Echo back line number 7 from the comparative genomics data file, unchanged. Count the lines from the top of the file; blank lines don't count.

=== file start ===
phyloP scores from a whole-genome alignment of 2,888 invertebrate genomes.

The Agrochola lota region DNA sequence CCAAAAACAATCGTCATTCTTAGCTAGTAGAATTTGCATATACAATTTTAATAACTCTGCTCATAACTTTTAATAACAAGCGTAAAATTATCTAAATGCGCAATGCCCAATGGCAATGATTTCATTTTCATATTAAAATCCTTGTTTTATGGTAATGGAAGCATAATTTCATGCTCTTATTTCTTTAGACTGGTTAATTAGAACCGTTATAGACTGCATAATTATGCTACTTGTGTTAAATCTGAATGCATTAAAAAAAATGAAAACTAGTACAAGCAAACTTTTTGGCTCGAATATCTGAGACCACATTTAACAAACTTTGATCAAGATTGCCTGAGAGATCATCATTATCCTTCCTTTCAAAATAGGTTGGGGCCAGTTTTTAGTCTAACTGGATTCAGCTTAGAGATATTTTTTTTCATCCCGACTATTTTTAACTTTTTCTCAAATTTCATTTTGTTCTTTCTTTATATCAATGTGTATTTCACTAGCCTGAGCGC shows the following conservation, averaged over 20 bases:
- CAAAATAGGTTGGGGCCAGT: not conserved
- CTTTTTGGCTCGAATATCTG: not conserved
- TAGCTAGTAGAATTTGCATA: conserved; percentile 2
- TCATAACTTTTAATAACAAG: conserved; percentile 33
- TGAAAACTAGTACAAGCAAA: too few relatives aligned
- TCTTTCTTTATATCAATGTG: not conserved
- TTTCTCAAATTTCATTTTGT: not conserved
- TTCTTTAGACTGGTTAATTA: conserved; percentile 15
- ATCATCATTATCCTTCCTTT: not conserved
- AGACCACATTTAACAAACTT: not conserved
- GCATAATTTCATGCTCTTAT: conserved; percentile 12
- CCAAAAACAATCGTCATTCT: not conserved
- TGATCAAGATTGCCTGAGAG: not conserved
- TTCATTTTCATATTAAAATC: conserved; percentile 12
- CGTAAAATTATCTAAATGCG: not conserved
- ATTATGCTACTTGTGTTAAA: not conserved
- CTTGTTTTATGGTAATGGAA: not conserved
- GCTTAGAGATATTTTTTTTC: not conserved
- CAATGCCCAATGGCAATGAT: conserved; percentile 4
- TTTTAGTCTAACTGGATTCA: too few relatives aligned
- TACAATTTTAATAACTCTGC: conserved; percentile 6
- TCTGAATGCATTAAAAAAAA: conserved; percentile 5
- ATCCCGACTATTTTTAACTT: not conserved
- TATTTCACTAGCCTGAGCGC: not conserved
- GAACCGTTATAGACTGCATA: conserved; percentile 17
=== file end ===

- TGAAAACTAGTACAAGCAAA: too few relatives aligned